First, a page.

Enjoying my first weekend off since April 14th and 15th, I spent the time holed up in my house shivering, unsure of what to do with a Saturday and a Sunday off. Once the fear and anxiety subsided, I made my way out into the sunshine. Stumbling from the brightness, I felt the need to go mainstream and see what it is that people do when not working - something a large segment of the population apparently does not do - on the weekend. I went to the movie theater.
Dressed as Shrek (see above...ok, not really, I'm about 1/100th that man's size).
This week, I went to see the newest, hottest, hippest thing out there in Shrek the Third ($122 million in one week). The week before last I went to see the previously newest, hottest, and hippest thing out there in Spiderman 3 ($281.9 million in three weeks). In fact, it's now a requirement that I see movies that are the third in a series from now on. Fortunately, with Hollywood not interested in drumming up new ideas, I should have no problem keeping busy this summer. But how do the first two summer blockbusters line up?
Spiderman 3 picked up where Spiderman 2 left off, which was right in the middle of what is the larger feud between Peter Parker and Harry Osborne and their alter egos. A couple of new villains - the not so evil Sandman and the incredibly evil Venom - keep Spiderman busy when he's not getting bogged down in real world, Peter Parker stresses. Throw in the love interest in the form of always in trouble Mary Jane Watson, and you've got your movie.
Shrek the Third continued the development of the ogre's personal life having gone from outcast loner to happily wedded to unlikely heir to the kingdom of Far Far Away. This particular installment from the franchise introduced a slew of new characters, several of whom were from the Arthurian stories. Now, having just completed the four book Mary Stewart Arthurian/Merlin saga, I have to deduct points from Shrek. Mary Stewart's Merlin character may be my favorite literary character ever, and Shrek the Third portrayed him as a bumbling, hapless lunatic.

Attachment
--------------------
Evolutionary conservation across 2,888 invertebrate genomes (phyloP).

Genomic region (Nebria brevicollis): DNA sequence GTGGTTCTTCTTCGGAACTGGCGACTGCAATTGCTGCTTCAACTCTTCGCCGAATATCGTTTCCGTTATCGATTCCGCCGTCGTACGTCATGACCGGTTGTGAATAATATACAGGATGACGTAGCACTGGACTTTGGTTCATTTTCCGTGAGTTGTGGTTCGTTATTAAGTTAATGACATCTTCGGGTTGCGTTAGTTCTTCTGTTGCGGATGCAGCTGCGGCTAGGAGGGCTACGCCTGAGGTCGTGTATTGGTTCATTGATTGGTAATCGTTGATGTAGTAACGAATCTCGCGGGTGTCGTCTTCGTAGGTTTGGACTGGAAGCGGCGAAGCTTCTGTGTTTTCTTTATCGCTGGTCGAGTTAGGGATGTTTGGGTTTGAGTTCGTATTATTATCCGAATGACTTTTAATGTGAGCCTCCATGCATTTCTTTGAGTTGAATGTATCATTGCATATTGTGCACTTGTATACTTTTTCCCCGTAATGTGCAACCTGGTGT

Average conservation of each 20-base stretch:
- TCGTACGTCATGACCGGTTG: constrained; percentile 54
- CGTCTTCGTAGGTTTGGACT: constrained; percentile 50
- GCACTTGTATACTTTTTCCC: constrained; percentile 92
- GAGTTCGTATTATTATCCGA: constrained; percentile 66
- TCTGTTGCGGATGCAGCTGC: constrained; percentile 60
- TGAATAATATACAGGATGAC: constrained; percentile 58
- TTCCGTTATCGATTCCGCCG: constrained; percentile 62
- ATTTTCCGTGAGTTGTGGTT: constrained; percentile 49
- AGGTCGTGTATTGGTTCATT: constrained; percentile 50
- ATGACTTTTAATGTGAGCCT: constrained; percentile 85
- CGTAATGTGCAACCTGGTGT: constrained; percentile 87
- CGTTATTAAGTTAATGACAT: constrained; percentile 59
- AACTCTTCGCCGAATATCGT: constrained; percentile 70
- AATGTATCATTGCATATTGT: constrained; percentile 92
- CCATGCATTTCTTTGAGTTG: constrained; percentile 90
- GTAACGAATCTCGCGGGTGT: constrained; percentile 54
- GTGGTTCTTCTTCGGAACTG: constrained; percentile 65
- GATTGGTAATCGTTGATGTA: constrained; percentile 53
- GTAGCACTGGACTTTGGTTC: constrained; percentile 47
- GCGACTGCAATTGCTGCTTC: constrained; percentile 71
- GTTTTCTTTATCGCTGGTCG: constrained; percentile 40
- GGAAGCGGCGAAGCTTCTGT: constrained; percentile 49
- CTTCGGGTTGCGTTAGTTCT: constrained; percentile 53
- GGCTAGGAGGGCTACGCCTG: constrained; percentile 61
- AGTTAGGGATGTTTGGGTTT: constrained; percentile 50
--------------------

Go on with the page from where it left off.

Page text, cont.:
Winner: Spiderman 3
Both films boasted top of the line computer technology with Spiderman 3 being hailed as the most expensive movie ever made. In said movie, The Sandman's image and character are phenomenal as some of the coolest computer effect out there. The whole movie, though, did not adhere to such high standards. Topher Grace (best actor in the film by far) morphs in and out of the Venom character, which I thought was a little sloppy. The action sequences were done super fast with many of the falling down skyscraper action being blurred to simulate Spiderman's actual view. However, I want to be able to see what's happening and don't equate incomprehensible smears on the screen as top of the line computer graphics.
Dream Works continued it's excellent animating standard in Shrek. The characters were well done, and the backgrounds were impeccable. Slowly but surely we are marching to a film where we won't be able to tell what is animated and what is live action. While we aren't going to mistake a giant green oaf as being real life, it's the computer graphics from Dream Works that are the superior standard.
Winner: Shrek 3
I viewed Spiderman 3 in an IMAX setting indulging my senses to a barrage of noise and lights unlike any other viewing experience. However, this primordial stimulation also had its drawbacks. Long rows of seats and a packed house made it impossible to move from my perfectly centered seats, leading to a personal crisis when I had to pee 25 minutes into the 2 and a half hour film. By the time the film concluded, I just wanted everyone to die quickly and without talking/weeping so that I could relieve myself.
I consumed Shrek the Third in a traditional movie theater. The place was not nearly as crowded as Spidey, which was surprising to me since it was Shrek's opening weekend, and Spiderman was in his second weekend of release when I saw it. I enjoyed being able to find a seat after a near panic attack that was caused by traffic and the three other women with whom I was attending in need of concessions even though we arrived nearly 10 minutes after the show's start time. A small baby in the seat directly in front of Becky coughed the first 45 minutes of the film, and we exchanged looks wondering if the child was going to suffocate while the mother sat engrossed in the film and uncaring of the child's well being.
Picture from About: Family Crafts